Electroplating is a process familiar to many industries and, more than 200 years after the process was invented, it still plays a key role in innovation as new manufacturing processes evolve. Simple in its s concept, electroplating allows manufacturers to add a thin layer of metal to a component built from another material, enabling it to have improved electrical properties, or barrier capability. Electroplating lets device manufacturers combine the strength, electrical conductivity, abrasion and corrosion resistance, and appearance of certain metals with different materials that boast their own benefits, notably affordable and/or lightweight metals or plastics.

In the medical device field, where coatings play a key role in delivering biocompatibility and increased strengths besides the features mentioned above, it is a process fundamental to the performance of many implants, surgical tools, sensors, and other equipment. Implants such as screws, plates, and replacement joints are frequently electroplated to enhance corrosion-resistant properties and, crucially, biocompatibility. The ability to achieve very thin coating – in some cases as thin as 0,10 micrometer (0,000003 inches) – makes the process highly cost-efficient.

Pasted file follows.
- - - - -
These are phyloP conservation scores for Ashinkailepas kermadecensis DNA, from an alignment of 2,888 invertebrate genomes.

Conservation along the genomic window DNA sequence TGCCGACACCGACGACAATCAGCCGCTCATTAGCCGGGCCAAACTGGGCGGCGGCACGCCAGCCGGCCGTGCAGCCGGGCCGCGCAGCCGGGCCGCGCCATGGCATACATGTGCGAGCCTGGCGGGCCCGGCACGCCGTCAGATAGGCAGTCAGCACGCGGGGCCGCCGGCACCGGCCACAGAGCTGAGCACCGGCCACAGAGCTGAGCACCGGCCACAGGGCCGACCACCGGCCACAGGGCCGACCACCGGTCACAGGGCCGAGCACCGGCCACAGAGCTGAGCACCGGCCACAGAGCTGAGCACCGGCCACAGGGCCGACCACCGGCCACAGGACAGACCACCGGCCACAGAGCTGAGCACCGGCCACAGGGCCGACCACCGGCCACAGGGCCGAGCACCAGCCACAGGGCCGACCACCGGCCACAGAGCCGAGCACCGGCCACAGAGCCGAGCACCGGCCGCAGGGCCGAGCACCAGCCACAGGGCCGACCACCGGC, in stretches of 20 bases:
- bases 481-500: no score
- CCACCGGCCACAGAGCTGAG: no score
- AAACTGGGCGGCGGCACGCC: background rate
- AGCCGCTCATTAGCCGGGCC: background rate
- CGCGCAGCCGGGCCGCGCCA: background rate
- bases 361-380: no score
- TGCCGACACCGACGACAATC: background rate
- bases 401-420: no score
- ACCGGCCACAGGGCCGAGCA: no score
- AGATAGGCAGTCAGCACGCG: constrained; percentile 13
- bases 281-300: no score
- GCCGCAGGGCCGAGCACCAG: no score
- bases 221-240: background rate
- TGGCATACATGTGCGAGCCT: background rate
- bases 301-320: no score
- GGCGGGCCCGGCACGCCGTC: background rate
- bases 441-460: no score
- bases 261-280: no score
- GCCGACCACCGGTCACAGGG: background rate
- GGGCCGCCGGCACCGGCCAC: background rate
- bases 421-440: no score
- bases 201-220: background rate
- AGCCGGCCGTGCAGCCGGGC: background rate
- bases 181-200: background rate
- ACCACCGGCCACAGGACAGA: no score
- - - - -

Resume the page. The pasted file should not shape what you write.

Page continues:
One of the main reasons why electroplating has become an essential part of medical device manufacturing is to improve patient safety by allowing the more durable materials used in implants to be rendered biocompatible.

Applications in MedTech

The applications for electroplating in medical device manufacturing are diverse. One of the most common uses of the process is the creation of electrical contacts, where gold plating often is preferred as it delivers high conductivity as well as corrosion resistance.